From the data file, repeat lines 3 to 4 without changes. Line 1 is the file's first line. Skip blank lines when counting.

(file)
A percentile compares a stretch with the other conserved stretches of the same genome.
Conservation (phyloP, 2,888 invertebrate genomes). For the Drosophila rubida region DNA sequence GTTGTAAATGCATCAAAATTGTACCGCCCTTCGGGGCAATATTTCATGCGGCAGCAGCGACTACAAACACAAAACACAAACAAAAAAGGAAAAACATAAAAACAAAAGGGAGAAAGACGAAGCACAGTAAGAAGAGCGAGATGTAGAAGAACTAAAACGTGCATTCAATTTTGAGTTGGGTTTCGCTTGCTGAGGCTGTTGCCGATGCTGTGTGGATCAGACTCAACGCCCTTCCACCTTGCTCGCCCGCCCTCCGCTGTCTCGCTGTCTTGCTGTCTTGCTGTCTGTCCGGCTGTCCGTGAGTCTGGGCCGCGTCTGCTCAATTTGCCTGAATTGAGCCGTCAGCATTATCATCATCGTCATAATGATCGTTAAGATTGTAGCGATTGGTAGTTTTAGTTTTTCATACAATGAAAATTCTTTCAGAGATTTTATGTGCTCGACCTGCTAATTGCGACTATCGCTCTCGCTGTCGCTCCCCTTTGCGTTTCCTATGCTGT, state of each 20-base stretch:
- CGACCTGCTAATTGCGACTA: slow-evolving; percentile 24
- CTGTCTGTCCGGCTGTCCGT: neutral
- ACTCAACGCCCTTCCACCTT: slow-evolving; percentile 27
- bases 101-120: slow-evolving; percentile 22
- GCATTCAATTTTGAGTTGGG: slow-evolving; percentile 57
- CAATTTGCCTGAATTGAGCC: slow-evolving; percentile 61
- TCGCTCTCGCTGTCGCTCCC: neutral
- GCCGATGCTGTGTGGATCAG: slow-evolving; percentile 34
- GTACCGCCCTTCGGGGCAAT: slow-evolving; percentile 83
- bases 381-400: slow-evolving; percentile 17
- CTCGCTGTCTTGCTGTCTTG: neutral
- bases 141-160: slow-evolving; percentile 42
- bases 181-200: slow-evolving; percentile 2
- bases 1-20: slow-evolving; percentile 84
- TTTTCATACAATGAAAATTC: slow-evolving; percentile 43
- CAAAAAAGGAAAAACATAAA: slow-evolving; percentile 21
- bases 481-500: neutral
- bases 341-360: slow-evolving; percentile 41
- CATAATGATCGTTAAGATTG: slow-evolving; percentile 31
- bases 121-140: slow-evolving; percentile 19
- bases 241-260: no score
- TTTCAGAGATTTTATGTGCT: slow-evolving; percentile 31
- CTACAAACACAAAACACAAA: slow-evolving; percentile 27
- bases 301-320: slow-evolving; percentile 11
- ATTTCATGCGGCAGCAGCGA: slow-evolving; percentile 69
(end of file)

- CGACCTGCTAATTGCGACTA: slow-evolving; percentile 24
- CTGTCTGTCCGGCTGTCCGT: neutral